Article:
Index- plants in this Family
Chenopodiaceae / Goosefoot
Lamb's Quarters (Chenopodium album)
Lamb's Quarters is also known as Pigweed, Goosefoot and Wild Spinach. The offical spelling of the name is lambsquarters..

Plant Type: This is a herbaceous plant, it is a annual which can reach 180cm in height (70inches).
Leaves: The leaves are alternate. Each leaf is lanceolate with a stright edges to the broadest point with irregularly shallow lobes from that point to the tip.
Flowers: The flower parts are not discernable with the naked eye . They are green. Blooms first appear in mid summer and continue into mid fall.
Fruit: Tiny black seeds.
Habitat: Fields, fencerows and waste places.
Range: Almost all of North America

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Listed as an 'invasive weed' by every agency that lists weeds this plant is one of the best wild eatables we have. The leaves of the young, tinder plants less than about 30cm (1') tall are boiled and eaten just like spinach, to which it is related. Many people say it tastes like spinish, I think it tastes better. The young leaves are covered with a white bloom especially on the under side. They are unwetable before cooking. After cooking they turn a supprising rich green color. You can find young plants from early summer to frost. In winter the tiny seeds can be collected by rubbing the heads between the hands. These seeds can be ground and mixed with flour to make dark breads.(Gibbons). I understand they can be poped like tiny popcorns and eaten that way.


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More Info:  
The Search below may provide more information about this species. Some of URLs may have been used as a source for this page not otherwise cited. Most of the information not cited comes from multiple sources that can be found in the Books page. The USDA plant links are provided by: USDA, NRCS 1999. The PLANTS database (http://plants.usda.gov/). National Plant Data Center, Baton Rouge, LA 70874-4490 USA. You can check species names at ITIS Advanced Search to see if they meet the current ITIS taxonomic criteria.
 

By: Newcomb, Lawrence and Illustrated by Morrison, Gordon. 1977, Little, Brown and Company, ISBN:0-316-60442-9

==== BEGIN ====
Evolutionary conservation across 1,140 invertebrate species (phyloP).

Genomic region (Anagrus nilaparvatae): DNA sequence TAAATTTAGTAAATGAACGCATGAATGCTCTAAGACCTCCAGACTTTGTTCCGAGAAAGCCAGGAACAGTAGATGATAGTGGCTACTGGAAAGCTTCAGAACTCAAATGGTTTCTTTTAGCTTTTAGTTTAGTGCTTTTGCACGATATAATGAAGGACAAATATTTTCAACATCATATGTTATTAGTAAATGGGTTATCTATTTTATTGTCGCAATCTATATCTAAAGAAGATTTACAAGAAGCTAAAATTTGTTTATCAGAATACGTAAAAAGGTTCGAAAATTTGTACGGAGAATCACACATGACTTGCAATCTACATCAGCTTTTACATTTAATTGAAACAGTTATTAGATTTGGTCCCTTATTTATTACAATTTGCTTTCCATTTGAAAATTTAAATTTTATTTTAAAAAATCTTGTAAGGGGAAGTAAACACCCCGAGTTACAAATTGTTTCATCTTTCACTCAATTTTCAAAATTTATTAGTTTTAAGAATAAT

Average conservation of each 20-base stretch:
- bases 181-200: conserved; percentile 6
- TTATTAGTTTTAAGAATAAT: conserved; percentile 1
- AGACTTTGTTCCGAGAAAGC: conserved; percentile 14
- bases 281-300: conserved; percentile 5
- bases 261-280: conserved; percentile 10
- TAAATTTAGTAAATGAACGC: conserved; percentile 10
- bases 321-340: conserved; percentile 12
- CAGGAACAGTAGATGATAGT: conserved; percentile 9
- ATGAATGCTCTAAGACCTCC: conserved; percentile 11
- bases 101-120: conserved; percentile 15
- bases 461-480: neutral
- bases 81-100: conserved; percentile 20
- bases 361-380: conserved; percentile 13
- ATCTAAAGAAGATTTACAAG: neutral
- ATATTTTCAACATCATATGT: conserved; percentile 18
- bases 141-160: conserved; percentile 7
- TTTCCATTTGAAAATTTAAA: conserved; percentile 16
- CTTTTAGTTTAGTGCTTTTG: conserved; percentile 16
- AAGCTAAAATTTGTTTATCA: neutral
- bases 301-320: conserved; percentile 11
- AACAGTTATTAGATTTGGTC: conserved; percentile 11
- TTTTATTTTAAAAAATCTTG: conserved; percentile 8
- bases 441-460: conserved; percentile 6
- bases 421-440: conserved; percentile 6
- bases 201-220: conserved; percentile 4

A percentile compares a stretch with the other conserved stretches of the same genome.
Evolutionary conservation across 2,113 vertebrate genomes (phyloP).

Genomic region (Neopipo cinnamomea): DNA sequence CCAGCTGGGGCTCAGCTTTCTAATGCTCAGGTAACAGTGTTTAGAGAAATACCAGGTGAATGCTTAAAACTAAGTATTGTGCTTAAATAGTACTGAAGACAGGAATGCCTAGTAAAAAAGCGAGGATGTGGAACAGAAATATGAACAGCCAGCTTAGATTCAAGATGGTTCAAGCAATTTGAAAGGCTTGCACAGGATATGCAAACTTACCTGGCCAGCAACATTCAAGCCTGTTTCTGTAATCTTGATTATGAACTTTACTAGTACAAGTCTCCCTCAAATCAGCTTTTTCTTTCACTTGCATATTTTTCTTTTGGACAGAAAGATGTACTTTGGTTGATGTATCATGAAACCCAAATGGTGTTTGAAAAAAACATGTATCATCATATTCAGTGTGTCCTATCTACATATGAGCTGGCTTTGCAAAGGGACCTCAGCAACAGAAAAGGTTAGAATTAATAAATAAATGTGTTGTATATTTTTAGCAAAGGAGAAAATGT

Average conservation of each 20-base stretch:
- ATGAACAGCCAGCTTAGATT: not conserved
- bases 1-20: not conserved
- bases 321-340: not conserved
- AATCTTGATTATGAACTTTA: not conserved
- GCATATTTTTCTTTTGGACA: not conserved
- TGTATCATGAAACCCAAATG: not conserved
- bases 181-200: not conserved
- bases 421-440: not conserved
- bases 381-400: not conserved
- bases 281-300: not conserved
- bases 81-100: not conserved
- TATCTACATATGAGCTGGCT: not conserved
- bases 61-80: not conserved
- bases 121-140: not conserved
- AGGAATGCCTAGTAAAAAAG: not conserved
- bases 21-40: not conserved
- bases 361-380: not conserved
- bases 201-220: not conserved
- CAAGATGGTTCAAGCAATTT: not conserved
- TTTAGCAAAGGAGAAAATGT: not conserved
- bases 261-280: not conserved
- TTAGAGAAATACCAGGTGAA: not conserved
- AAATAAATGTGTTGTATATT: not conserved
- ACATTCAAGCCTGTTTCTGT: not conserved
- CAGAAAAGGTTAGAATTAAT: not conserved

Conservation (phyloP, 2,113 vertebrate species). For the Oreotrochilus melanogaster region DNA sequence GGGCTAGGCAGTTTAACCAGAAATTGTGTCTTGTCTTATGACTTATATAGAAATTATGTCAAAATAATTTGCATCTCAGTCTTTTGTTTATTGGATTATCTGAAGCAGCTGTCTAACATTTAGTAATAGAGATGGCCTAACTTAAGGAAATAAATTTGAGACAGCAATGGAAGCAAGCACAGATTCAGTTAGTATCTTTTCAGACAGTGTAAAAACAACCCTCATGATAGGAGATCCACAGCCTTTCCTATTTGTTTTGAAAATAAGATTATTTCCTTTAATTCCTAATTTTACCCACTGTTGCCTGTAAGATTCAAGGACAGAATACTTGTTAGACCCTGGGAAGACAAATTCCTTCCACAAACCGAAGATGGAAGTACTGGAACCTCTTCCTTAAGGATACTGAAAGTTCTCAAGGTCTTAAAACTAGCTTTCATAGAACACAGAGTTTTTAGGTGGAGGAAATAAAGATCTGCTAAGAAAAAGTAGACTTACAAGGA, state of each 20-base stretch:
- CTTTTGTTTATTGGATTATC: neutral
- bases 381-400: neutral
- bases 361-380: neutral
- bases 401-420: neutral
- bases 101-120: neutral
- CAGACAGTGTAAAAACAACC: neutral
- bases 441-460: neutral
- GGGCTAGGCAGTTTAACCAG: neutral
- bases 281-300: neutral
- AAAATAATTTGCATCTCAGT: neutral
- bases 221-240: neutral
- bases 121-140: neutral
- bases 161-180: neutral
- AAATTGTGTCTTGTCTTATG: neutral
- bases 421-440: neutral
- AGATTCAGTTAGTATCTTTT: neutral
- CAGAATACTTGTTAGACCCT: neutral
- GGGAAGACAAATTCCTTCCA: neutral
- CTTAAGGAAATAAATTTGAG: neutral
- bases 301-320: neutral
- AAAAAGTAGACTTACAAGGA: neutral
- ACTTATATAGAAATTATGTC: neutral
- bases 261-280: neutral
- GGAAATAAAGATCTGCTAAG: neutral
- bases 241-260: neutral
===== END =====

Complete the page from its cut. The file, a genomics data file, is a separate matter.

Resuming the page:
One of the best general guides to wildflowers of the North Eastern and North Central United States. Newcomb's key is an excellent, simple method for identifying plants. Newcomb has drawings for almost every plant mentioned that are excellent aids to identifying the species. Though only the more common plants are covered this is often the first book I pick up when trying to identify a wildflower.


Wildflo wers of Tennessee the Ohio Valley and the Southern Appalachians
By: Dennis Horn and Tavia Cathcart and Thomas E. Hemmerly and David Duhl. , ISBN:1551054280

This is perhaps the best of many field guides covering this region. Featuring 446 excellent color photographs (located with the text) and mentioning as similar to those illustrated are another 800 or so species for a total coverage of over 1,200 species. The start of each family section includes line drawings of some of the species showing important features. The text includes the usual description, bloom season, range, habitat and additionally includes information such as medical uses and lore and how the species was named. This is the official field guide of the Tennessee Native Plant Society.



Classification:  
Kingdom
Plantae
Plants
|Division
Magnoliophyta
Angiosperms / Flowering Plants
|Class
Magnoliopsida
Dicots / Two Seed Leaves
|Subclass
Caryophyllidae
||Family
Chenopodiaceae
Goosefoot
|Subfamily

|Tribe

|Genus
Chenopodium
Goosefoot

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www.2bnTheWild.com - Wildflowers of the Southeastern United States, Page updated on 12/22/2001 8:20:51 AM.